After a star like the Sun has exhausted most of the hydrogen in its core it expands and cools to form a red giant. Eventually, when it has exhausted all its nuclear fuel, it sheds its outer layers and contracts and becomes a white dwarf of similar size to the Earth as shown below. Note that the mass of the sun is 2 × 1030 kg, the radius of the Earth is 6,380 km and Newton's gravitational constant G is 6.67 × 10–11 Nm2 kg–2.
Light leaving the surface of a star of mass M and radius R is stretched in wavelength (i.e. "gravitationally red-shifted") by an amount Δλ/λ = GM/(Rc2) where c is the speed of light.
Calculate the gravitational red shift for light leaving the surface of the white dwarf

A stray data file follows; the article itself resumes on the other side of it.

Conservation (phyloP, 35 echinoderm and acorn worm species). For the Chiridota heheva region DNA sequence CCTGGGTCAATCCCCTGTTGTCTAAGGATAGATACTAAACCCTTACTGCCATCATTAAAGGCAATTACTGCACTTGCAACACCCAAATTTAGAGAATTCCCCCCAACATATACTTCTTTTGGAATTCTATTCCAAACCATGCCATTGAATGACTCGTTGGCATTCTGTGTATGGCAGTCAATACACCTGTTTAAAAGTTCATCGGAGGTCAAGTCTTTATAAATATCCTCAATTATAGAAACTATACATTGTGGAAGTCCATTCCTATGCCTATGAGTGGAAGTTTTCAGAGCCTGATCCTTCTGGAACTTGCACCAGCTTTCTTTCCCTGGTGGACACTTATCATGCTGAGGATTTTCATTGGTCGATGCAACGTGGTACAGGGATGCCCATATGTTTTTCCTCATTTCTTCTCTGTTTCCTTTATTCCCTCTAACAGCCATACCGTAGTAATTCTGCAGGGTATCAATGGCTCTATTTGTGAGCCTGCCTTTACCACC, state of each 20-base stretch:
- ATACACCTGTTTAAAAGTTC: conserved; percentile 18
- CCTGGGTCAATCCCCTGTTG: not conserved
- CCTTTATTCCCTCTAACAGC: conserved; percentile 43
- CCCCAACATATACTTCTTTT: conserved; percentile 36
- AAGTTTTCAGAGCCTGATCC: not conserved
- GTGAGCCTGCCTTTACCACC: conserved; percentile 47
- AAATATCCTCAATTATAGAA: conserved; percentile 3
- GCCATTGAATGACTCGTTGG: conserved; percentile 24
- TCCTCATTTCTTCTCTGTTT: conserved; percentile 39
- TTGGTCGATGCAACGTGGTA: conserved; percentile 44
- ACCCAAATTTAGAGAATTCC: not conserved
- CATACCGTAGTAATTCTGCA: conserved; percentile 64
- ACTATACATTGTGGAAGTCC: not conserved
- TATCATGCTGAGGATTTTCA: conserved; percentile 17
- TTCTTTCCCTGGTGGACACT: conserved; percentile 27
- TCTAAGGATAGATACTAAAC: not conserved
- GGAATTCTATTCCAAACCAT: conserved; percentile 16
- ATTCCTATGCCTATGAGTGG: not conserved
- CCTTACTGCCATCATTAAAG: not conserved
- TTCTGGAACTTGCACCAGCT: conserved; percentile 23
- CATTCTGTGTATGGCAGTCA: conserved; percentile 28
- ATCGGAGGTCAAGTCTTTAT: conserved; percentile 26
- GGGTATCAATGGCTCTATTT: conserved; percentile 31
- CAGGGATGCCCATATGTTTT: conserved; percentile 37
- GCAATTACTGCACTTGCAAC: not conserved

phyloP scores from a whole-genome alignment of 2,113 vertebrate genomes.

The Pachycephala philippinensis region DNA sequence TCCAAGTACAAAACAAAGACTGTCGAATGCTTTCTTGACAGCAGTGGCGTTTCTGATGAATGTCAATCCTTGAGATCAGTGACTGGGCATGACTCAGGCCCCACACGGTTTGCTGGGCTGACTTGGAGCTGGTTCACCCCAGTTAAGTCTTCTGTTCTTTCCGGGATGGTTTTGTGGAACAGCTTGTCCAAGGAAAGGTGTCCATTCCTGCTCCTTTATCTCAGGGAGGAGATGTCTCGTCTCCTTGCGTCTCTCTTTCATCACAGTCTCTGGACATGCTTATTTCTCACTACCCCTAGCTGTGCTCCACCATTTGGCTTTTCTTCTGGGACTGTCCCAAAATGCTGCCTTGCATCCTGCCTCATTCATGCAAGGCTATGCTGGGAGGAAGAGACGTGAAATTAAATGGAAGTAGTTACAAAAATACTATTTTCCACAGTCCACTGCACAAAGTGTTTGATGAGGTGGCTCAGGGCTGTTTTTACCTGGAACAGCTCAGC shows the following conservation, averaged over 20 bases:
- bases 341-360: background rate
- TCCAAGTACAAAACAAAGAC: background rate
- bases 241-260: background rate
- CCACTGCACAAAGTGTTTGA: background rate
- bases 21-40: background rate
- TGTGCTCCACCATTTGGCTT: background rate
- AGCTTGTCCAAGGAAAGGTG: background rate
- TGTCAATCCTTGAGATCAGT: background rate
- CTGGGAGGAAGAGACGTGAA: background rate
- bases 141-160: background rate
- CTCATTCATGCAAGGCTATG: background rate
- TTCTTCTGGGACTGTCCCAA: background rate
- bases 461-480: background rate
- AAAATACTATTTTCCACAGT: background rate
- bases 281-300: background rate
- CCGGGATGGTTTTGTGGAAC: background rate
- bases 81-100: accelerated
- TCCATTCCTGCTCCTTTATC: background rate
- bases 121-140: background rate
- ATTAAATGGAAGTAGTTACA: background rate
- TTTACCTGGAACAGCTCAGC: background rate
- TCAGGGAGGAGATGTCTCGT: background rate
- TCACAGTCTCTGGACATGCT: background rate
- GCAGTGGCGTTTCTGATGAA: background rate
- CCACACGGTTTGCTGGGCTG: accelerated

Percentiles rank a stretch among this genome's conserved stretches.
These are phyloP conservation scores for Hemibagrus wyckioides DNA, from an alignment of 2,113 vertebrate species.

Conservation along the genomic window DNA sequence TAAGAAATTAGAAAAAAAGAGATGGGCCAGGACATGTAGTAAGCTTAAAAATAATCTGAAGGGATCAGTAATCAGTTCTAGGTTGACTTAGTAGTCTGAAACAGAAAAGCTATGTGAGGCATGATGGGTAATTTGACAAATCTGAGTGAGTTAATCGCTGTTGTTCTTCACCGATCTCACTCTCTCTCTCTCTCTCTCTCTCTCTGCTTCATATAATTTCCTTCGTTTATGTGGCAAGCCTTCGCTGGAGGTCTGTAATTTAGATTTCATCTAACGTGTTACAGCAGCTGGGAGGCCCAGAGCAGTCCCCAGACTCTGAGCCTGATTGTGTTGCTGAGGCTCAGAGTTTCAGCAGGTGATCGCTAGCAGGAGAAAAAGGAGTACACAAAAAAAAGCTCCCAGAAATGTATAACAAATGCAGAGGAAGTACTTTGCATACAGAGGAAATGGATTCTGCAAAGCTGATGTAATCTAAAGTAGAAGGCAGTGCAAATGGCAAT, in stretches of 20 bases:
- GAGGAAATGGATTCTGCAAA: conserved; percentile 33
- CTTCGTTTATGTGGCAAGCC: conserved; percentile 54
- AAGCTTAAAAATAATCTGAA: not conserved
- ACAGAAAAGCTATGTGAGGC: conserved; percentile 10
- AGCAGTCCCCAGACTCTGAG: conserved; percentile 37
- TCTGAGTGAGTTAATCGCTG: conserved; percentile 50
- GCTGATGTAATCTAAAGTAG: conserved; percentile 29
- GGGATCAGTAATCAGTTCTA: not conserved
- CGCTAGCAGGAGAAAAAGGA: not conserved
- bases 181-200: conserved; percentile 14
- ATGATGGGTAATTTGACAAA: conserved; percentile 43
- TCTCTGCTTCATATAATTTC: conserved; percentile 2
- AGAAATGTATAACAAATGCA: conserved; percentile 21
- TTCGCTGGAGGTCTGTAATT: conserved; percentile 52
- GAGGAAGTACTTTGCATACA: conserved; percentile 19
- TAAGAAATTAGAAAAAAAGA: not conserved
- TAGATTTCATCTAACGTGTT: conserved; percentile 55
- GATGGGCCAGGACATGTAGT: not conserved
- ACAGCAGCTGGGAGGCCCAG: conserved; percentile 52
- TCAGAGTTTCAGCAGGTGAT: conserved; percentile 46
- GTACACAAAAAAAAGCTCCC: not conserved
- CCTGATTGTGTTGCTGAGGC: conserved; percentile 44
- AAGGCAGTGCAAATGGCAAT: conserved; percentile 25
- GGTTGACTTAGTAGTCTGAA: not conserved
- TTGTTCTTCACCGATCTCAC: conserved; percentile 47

The Attempt at a Solution
I tried substituting the values into the formula Δλ/λ = GM/(Rc2) but that didn't produce the right answer...
Then I tried using the "scape speed" equation is given by
Where G is the gravitational constant. M is the mass of the white dwarf and R is its radius converted to meters.
But this didn't work either. The right answer has to be 0.000279. Can anyone explain to me how the got this answer? I have an exam tomorrow...
Thanks in advance